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Thread: what does polished/unpolished look like?

  1. #26
    figuring it all out LuckyStar's Avatar
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    Have you heard back yet from the fulls you've sent out?

  2. #27
    ....... Harlequin's Avatar
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    One rejection, one still out (average response time 151 days...) And not been long enough for a response of any kind from Angry Robot.

    I ended up rewriting the ending and overhauling the structure, since starting this thread, however! The one still out (which is the same version AR has) are the revised versions. The rejection was the unrevised version.

    So I guess for me, 'polished' has been about getting to the stage where beta reader feedback stops prompting large-scale revision, since my sentence level polish is generally good across all versions.
    Last edited by Harlequin; 12-31-2017 at 01:28 PM.
    Happiness, is just a word to me
    And it might have meant a thing or two
    If I'd known the difference.

  3. #28
    Friendly Neighborhood Mustelidae The Otter's Avatar
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    What makes a manuscript "polished" is (beyond the obvious stuff like "free of typos and spelling/grammar mistakes") pretty subjective. There have been times readers have responded to my early drafts with, "wow, this is already so polished I can't find anything to crit" and other times when they've responded to draft 50 with "this feels like a first draft...am I right?"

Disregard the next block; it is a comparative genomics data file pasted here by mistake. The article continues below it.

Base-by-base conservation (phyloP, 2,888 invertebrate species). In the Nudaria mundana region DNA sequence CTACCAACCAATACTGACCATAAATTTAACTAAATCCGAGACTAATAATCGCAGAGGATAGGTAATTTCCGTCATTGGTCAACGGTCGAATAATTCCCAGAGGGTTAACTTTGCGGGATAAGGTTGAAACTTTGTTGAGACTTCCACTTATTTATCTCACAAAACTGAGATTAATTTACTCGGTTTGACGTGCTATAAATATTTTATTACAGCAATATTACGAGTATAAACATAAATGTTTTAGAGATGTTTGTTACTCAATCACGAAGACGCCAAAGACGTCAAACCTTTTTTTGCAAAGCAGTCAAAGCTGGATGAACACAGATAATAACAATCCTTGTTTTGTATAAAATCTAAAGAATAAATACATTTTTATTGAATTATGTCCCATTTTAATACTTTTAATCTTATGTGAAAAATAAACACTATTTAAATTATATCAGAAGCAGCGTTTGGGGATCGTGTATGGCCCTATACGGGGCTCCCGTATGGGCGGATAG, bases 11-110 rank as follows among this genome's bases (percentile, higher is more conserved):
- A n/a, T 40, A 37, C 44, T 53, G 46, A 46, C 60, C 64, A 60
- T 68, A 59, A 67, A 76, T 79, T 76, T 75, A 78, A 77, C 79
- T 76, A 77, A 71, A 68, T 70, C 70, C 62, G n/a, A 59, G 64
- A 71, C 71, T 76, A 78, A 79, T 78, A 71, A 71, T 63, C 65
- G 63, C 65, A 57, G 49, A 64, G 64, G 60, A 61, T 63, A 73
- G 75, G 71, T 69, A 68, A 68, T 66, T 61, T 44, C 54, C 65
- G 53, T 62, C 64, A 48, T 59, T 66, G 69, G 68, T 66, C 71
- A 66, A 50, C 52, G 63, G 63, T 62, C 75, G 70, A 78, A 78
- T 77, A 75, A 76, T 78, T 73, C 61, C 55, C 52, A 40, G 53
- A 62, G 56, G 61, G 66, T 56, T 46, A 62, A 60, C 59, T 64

There've been times where I've read published novels that I absolutely loved, that felt flawless, and then heard an editor or reviewer calling them turgid and bloated and saying that whoever edited this must have been asleep at the wheel.

    There are other times I've read a beloved classic and thought that it read like an early draft. I had this thought about TKAM, to be honest; large sections of the beginning chapters are just really slow and info-dumpy, and there are whole scenes that feel like they could be cut without affecting the plot. At the same time, I recognize that a lot of the stuff that I found boring, others would find charming. All those little details about the town and the day-to-day lives of the townsfolk are (for many people) what give the book its character and soul, and given that it's about a slower, more gently paced time, the lazily ambling pace is kind of fitting.